The libertarian lawmaker wants to be a known name, whether he runs for the Senate or not.
The young conservative known to Republican colleagues as the most reliable “no” vote in Congress is trying to build his political brand—and collect the campaign cash that comes with it.
Maybe it’s for a Senate run. (Justin Amash still won’t say.) But what’s certain is that the Michigan Republican wants to be seen as the go-to libertarian in the House—a position he’s been trying to fill since Ron Paul left Congress.
“Regardless of what my decision is [on the Senate race], I think it’s important to get out there, spend some time throughout the state and try to spread the message that I’ve been spreading here and in my district—the message of limited government, economic freedom, and individual liberty,” Amash said.
Amash, in his second term, has already earned a reputation as one of the libertarian stalwarts in Washington. After the National Security Agency’s surveillance programs were revealed, Amash was sought out by reporters and lawmakers alike. When he introduced a bill with Democratic Rep. John Conyers to limit the NSA’s targeting of phone records, dozens of members, in both parties, asked to become cosponsors. And last week, as the House considered an appropriations bill for the Defense Department, Amash pushed an amendment to defund the NSA’s surveillance.
But those limited accomplishments don’t easily penetrate the donor class beyond the Beltway and his own district. So now, Amash is focused on bolstering and broadening his fan base.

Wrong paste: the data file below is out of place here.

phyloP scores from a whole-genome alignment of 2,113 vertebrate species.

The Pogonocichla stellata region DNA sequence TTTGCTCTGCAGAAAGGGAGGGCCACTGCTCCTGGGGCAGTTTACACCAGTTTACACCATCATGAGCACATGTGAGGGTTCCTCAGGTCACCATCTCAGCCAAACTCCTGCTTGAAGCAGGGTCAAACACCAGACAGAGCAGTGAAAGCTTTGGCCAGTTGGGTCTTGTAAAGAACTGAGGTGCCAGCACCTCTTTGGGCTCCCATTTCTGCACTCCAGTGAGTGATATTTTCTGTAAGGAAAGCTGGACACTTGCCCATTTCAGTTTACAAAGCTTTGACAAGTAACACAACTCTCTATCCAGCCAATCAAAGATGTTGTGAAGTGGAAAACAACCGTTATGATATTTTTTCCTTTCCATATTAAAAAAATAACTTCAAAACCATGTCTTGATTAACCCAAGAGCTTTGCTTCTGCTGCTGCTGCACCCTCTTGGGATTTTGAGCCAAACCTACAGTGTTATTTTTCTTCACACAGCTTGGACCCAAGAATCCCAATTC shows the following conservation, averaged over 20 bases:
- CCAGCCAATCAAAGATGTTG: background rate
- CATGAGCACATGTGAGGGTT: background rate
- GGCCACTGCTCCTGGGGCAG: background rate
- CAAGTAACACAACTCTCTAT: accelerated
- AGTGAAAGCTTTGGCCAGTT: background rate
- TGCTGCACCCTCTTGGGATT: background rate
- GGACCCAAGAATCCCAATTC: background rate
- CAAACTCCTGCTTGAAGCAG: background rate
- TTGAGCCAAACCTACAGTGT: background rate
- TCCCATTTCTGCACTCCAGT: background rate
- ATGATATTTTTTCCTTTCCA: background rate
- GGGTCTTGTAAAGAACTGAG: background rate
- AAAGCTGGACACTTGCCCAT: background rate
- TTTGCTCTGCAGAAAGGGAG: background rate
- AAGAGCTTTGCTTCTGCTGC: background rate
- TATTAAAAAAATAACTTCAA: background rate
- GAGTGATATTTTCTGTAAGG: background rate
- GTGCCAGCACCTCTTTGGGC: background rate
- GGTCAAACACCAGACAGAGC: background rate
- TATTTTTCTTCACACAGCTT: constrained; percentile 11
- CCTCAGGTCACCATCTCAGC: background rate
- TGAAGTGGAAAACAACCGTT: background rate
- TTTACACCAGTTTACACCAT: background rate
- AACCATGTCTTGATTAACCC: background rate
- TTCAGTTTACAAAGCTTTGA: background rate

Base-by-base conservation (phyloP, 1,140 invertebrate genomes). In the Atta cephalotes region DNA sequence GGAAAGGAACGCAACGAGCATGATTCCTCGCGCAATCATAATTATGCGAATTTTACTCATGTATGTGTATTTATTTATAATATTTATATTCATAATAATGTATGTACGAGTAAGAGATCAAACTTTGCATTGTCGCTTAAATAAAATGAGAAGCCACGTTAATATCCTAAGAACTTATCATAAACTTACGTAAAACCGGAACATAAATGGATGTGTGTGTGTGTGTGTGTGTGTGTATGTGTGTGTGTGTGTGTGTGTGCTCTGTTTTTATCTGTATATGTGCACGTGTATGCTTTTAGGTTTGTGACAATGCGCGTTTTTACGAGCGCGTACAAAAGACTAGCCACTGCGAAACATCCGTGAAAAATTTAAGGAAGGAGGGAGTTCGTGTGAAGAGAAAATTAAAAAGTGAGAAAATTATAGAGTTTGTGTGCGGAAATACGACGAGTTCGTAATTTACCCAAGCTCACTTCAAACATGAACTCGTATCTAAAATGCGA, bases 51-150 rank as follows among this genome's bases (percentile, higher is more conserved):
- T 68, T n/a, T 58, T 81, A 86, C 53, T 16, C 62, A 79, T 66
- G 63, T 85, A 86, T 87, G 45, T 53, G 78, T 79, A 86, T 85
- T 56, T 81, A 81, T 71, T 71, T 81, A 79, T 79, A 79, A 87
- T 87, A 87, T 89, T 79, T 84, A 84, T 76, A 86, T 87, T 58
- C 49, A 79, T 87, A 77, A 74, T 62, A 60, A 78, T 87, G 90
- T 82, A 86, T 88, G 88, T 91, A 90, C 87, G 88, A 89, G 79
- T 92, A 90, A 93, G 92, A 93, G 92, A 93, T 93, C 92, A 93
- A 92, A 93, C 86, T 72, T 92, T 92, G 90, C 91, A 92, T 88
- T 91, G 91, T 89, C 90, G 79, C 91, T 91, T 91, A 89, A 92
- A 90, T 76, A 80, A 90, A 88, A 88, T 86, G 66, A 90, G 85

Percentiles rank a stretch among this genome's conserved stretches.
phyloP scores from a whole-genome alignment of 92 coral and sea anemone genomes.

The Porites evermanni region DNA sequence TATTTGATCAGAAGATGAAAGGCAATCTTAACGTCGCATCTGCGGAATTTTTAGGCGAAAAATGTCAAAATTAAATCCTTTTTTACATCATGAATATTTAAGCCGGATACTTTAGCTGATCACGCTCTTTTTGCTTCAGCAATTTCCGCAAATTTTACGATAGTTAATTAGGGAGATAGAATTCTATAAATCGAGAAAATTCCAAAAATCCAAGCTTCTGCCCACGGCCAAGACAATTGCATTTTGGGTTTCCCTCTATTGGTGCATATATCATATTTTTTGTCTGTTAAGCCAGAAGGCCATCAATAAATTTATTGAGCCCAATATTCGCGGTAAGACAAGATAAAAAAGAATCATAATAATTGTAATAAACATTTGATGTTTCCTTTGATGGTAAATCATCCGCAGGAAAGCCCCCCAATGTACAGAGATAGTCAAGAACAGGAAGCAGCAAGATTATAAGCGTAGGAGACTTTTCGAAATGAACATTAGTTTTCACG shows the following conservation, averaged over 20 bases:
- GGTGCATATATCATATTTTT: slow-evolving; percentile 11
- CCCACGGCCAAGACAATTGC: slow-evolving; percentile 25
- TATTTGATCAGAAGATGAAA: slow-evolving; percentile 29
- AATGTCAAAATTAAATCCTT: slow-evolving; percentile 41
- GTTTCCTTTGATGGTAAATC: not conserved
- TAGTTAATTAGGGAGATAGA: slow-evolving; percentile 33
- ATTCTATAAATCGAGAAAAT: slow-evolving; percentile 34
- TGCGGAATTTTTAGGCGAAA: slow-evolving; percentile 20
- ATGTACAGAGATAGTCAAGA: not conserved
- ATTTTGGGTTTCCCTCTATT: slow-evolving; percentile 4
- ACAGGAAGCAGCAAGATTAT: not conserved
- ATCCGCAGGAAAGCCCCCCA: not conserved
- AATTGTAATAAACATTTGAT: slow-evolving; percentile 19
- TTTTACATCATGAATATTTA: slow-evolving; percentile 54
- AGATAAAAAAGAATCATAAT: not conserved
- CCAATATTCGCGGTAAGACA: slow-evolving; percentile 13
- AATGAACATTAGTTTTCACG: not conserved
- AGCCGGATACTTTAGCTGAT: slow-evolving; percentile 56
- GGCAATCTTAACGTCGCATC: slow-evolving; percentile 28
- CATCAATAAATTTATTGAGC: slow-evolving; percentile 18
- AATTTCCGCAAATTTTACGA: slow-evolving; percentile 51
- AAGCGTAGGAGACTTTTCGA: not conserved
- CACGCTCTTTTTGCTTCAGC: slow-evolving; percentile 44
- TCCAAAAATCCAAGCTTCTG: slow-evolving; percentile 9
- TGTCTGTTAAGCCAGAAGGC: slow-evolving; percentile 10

Last week, the lawmaker attended a series of fundraisers in the vast expanse known as Metro Detroit—on the opposite side of the state from his district. He met with well-heeled Republican donors in Birmingham, chatted with the Lebanese Chamber of Commerce in Southfield, and held private gatherings with a smattering of other business groups, according to a source close to Amash.
And last month, he quietly launched a national mail campaign, targeting wealthy libertarian-leaning donors in places such as Florida and California, the source confirmed.
Amash is seeing a return on the investment already. According to his newly filed report to the Federal Election Commission, he raised roughly $220,000 in the second quarter of 2013—significantly more than the $125,000 he raised in the first quarter and easily eclipsing his haul from the second quarter of last year.
Still, these improved second-quarter numbers are not particularly strong for any member of Congress, much less someone considering a Senate campaign. As a point of comparison, House Intelligence Committee Chairman Mike Rogers, R-Mich., who also weighed a Senate bid, raised more than $420,000 during the same period. And their Michigan colleague, Rep. Gary Peters, who entered the Senate race in June as the Democratic favorite, raised more than $1 million.
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